Exquisite sculpture: a solemn woman in a temple contemplates the life and works of Mr. Fridley; another in classical drapery looks into the distance with a book in her hand, her finger resting between the pages to save her place, as if she’s contemplating the unexpected death of a character in the story. Over there, a soldier stares to the south, where the battles of the Grand Army of the Republic were fought; down the path, a monument to men who died in the Great Mill Explosion of 1878. A place for the people who did large deeds, built great things, lived broad lives. Perpich. Carlson. Donaldson. Humphrey.

And Uncle Joe. The small print on his monument says “Joseph Nelson 1793-1886,” but big black letters shout UNCLE JOE, because that’s how they knew him. (You wonder if he ever met the fellow whose stone says UNCLE BOSTON.) In the shadow of the great monuments are small stones set in the earth with names worn by wind, and even though the grounds are exquisitely maintained, it only takes a few leaves to fill the small space where the stone can speak the identity of the occupant below. You brush away the dead leaves to read the name; you see the dates, wonder if anyone’s been by since the end of World War II. You wish you had something to leave. But there are so many small stones. There aren’t enough flowers at the market for them all.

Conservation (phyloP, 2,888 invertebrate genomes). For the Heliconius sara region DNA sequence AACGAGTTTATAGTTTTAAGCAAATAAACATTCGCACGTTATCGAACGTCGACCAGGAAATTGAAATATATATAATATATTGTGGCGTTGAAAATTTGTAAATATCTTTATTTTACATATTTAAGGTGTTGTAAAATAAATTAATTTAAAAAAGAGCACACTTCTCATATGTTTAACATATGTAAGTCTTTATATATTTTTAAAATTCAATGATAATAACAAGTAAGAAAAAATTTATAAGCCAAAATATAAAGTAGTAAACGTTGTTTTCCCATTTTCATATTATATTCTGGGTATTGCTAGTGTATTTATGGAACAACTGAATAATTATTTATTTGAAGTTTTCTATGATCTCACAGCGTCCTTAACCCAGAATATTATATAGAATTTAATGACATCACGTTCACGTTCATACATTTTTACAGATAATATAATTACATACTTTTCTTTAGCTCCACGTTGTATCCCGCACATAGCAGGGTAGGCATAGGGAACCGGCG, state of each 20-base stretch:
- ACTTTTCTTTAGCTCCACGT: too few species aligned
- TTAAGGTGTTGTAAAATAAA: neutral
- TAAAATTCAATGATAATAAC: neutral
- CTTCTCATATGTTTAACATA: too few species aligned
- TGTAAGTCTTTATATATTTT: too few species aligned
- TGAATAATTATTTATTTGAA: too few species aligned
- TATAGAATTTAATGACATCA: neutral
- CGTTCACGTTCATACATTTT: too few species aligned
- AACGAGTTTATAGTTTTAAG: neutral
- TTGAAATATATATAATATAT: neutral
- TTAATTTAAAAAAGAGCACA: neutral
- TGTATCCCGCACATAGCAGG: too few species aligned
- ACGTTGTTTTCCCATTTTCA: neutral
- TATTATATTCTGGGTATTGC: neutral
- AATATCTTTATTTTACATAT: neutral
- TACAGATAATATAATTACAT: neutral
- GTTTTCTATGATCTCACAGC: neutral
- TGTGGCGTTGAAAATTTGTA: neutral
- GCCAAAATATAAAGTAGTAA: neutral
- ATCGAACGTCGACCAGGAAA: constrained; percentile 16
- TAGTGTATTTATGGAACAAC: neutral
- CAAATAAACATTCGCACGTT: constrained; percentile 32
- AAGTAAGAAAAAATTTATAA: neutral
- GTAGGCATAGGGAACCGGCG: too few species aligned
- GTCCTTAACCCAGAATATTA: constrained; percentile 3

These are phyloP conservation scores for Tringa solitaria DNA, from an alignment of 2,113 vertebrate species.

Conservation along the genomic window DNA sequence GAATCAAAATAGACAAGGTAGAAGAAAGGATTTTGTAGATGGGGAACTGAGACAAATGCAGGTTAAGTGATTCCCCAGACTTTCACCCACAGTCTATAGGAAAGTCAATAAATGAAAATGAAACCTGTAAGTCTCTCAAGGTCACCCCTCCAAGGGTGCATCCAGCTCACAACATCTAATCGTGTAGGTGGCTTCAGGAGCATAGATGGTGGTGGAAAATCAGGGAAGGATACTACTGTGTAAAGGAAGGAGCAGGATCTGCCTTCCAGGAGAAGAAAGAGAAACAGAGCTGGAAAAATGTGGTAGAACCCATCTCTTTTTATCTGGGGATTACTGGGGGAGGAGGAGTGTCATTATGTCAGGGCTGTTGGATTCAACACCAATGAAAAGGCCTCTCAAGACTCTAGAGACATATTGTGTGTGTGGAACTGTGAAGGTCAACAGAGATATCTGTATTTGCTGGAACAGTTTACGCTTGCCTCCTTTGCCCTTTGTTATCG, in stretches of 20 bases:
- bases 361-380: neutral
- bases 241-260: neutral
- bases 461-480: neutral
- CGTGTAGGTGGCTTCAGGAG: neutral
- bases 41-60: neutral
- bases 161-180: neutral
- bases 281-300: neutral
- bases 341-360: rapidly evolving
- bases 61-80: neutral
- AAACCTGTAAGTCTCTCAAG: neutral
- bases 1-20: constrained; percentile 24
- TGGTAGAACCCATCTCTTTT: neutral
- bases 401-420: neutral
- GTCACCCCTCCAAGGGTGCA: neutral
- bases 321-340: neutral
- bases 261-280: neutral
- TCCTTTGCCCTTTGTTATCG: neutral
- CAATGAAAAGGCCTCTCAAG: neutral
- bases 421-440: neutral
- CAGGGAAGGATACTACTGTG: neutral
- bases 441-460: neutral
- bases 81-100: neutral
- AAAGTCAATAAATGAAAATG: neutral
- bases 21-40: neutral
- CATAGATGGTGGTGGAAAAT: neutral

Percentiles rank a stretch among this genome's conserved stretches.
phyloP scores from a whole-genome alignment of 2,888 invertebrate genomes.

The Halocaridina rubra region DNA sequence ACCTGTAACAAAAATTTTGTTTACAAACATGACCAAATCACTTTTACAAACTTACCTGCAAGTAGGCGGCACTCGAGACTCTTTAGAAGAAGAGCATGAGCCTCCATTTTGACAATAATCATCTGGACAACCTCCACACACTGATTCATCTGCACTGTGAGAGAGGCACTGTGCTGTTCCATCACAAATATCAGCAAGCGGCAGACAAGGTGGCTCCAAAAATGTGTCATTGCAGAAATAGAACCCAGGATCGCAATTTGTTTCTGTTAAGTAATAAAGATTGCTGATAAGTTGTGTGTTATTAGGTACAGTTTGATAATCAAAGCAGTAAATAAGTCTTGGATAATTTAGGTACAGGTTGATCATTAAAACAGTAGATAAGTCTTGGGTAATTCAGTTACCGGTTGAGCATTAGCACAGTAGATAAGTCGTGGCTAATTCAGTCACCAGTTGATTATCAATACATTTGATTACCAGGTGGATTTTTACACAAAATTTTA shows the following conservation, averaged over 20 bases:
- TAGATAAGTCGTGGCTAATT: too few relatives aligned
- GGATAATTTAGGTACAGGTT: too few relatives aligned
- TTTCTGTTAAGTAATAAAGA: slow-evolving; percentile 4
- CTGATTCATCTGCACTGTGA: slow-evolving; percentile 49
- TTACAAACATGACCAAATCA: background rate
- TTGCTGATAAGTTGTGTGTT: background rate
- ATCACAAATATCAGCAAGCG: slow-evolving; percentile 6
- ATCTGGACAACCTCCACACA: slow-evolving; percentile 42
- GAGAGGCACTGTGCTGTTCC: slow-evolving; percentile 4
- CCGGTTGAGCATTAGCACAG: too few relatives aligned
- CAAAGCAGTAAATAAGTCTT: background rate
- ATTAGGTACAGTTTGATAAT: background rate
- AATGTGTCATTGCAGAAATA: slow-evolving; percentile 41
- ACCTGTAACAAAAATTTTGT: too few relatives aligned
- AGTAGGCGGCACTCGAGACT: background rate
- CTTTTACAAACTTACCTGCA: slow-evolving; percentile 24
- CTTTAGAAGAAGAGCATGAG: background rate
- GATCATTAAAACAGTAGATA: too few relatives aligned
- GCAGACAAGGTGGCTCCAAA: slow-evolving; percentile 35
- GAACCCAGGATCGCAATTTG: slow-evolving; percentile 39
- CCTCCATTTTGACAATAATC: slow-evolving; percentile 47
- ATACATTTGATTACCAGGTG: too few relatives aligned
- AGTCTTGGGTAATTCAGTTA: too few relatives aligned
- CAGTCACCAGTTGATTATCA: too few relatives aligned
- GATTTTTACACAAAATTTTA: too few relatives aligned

Lakewood has three noteworthy buildings representing their respective eras: the Memorial Mausoleum, built in 1965, marries muted restraint with exuberant, bright stained-glass windows; Joan Soranno’s 2012 Garden Mausoleum uses granite and glass to create an intimate, contemplative space where the permanence of stone and transience of vegetation have a year-round conversation. The jewel of the cemetery is Harry Jones’ 1909 chapel — a muted piece of Byzantine architecture on the outside, and a glorious, unworldly realm of light and color within. The interior, designed by New Yorker Charles Lamb, is covered with mosaics that seem to store noontime light to comfort the dusk. To stand in the middle of the room reading the recursive motto that runs around the base of the dome — Until The Day Break And The Shadows Flee Away — you feel exalted by the infinitesimal beauty of the room. It may be death that brings people here, but the radiant space is transcendent. More than death, and more than life. When you leave it for the cemetery outside, the headstones and monuments seem almost petty and earthbound.